2. Adam FroehligAdam Froehlig

      “Trunk highways” is Minnesota-speak for the state highways and US highways in the state (like Hwy 55, Hwy 61, etc etc). By definition, the Interstates are also considered “trunk highways”.

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  12. Dyna Sluyter

    To further confound the stats, a lot of the “revenue” in metro counties is corporate payments of fuel and sales taxes and registration fees for their fleets. Those corporations tend to have their offices in the metro counties, so that revenue is credited there, while the vehicles are located and driven all over the state and country. Thus just one big leasing or trucking company paying millions in revenue in Hennepin or Ramsey county is tweaking the stats and making the whole study worthless. Folks, this is “junk science” at it’s finest!

    1. Alex CecchiniAlex Cecchini

      Interesting. Though I wouldn’t call it “junk science.” Parsing out things like that is extremely difficult in any situation. How many miles of VMT are for vehicles (large, heavy trucks included) owned outside the metro? How much driving is done on county roads within certain counties by vehicles that bought gas outside the county? How many vehicles are we talking about in your claim? I’m not disputing the transfer doesn’t exist, but want to know the magnitude to get an idea how much it shifts the conversation. Usually, things like that move the needle very little, but that’s why we have comments sections!

    2. Steve Lenertz

      To even that out, consider northern counties that have a huge amount of lakes. Itasca County has over 1,000 lakes. Over 78% the lakeshore is owned by people who live in the metro. However, the property taxes generated are credited to the county in which the lake is in.

  13. Skeptic Guy

    This appears to be a study designed to give a desired result for a pre-determined narrative. Which is fine, but a cursory glimpse of the maps clearly shows the correlation between population and % of subsidization.

    Which makes sense considering the research analysis says: “We summed the amounts from each county for the gas tax, registration fees, and the motor vehicle sales tax.”

    Obviously the larger population areas will have higher numbers for all of these categories. A lot of rural MN folks buy their cars in the metro, there are simply more choices, which then significantly skews the sales tax collection numbers. For examplle, try buying new Toyota in Jackson county.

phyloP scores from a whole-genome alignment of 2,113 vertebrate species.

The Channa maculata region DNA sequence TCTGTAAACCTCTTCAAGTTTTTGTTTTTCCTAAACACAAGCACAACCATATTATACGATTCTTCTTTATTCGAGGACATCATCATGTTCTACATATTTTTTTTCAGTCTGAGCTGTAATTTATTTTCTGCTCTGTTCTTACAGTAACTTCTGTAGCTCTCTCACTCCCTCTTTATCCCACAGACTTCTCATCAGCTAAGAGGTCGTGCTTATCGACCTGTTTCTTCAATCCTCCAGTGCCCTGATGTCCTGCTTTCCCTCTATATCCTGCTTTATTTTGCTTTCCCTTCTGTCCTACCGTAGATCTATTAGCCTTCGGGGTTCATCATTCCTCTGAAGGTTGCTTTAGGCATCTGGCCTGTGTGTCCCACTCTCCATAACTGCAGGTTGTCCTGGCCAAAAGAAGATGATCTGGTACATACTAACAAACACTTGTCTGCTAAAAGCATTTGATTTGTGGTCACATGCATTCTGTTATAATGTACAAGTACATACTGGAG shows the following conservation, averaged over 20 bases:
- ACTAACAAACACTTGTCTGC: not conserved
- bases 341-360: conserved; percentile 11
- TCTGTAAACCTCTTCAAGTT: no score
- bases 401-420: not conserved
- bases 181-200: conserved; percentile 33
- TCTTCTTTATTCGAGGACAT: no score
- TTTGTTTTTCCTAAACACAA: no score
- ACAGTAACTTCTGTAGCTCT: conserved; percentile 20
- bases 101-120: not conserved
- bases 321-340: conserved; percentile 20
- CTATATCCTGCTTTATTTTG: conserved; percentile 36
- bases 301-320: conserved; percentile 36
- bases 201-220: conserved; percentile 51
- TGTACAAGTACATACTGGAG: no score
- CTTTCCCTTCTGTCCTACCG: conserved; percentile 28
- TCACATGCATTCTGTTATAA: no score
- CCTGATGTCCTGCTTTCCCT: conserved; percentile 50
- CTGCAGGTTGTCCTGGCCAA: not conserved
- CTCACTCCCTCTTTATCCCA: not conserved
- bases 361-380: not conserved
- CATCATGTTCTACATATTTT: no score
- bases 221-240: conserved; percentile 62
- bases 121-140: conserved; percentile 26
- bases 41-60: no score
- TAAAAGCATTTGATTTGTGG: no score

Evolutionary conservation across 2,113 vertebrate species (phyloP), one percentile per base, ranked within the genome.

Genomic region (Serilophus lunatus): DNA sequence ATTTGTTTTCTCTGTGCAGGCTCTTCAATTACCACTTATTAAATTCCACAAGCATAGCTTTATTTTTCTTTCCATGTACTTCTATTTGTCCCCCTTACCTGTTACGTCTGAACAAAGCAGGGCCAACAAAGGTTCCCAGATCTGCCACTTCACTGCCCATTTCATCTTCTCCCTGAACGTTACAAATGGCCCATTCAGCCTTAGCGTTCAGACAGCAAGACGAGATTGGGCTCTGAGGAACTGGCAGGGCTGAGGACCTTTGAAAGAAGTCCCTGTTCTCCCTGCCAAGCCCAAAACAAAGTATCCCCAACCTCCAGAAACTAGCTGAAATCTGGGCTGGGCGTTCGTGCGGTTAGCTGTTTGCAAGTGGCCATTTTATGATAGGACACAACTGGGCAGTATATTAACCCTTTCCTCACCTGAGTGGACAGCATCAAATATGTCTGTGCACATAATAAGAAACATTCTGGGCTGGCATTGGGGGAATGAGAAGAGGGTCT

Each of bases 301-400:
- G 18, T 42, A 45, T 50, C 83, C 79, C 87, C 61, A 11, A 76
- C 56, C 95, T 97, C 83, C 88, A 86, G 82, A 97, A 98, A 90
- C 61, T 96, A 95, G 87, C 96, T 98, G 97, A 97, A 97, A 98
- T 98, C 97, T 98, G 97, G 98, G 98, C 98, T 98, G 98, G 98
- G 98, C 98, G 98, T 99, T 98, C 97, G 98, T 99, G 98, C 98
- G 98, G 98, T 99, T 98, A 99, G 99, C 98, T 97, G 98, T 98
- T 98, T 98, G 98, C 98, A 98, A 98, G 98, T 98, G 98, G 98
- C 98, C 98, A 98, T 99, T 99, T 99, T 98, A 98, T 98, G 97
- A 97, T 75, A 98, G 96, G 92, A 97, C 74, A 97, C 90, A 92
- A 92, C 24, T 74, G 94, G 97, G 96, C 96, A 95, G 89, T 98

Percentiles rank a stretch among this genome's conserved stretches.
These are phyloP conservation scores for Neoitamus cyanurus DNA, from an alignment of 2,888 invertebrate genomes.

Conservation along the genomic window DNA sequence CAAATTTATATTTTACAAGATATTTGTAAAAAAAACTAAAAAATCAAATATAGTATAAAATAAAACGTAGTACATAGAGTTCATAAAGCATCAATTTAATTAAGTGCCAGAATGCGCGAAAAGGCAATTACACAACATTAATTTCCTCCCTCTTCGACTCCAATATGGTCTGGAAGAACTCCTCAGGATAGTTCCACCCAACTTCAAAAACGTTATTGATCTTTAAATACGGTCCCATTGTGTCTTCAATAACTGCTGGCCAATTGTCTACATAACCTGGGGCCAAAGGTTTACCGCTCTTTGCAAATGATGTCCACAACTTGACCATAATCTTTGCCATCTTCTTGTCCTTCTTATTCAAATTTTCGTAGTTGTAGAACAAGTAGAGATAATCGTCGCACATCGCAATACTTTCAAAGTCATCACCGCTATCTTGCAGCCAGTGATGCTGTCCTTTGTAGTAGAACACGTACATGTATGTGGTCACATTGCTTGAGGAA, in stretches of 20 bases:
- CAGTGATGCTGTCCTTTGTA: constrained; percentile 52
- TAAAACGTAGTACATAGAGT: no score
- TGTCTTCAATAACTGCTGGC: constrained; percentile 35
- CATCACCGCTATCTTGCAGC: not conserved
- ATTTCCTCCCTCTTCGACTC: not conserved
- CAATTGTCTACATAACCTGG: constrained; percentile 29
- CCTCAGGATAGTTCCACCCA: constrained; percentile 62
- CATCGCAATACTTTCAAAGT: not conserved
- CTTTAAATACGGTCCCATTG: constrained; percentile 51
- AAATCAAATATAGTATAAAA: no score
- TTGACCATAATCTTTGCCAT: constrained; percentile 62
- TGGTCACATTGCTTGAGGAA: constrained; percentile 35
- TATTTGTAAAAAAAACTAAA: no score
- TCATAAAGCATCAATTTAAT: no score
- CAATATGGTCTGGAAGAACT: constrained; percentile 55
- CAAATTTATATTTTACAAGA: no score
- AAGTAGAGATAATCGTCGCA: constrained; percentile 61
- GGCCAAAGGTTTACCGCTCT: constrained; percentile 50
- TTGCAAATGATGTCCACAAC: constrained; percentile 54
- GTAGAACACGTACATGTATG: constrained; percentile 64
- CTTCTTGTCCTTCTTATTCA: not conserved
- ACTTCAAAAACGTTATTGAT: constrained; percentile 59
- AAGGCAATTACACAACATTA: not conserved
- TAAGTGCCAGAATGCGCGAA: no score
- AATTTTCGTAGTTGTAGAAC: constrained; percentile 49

With so many metro citizens driving 20 miles one way to work each day, coupled with the obvious significant increase in population ,it’s beyond obvious that the metro counties would collect more gas tax.

    I guess, I don’t see how these maps tells us anything we didn’t already know? Of course small population counties need a subsidy for our STATE highways. It’s the height of metro arrogance to pretend that STATE highways across the state should be funded based on local factors like gas tax or vehicle sales tax collection.

    1. Adam MillerAdam Miller

      I’d be very curious about the components of the revenue numbers.

      I’d assume that the lion’s share in each county comes from the gas tax and registration taxes, which wouldn’t really be skewed in the way you’re suggesting, but I don’t know.

      But I think you got the point exactly. People who live in areas with more people are paying for your stuff, not the other way around.

      1. Skeptic Guy

        I think it would be greatly skewed. Significantly more vehicles and more expensive vehicles in metro counties.
        A lot of rural Minnesota counties are only 30 miles wide, yet that’s a one way drive to work for many metro workers. If you live in Worthington and work in Worthington, you’ll drive in one week the miles a metro driver does in a day. I am ignorant on the per capita miles driven, but I’d be shocked if rural wasn’t 20%+ lower then metro.

        I think the “your stuff” component demonstrates a big part of the issue. State Highways are everyones’ “stuff”. If Ramsey county wants its own, nicer stuff, it has the tax base to make that happen. State Highways shouldn’t be seen as “local” stuff.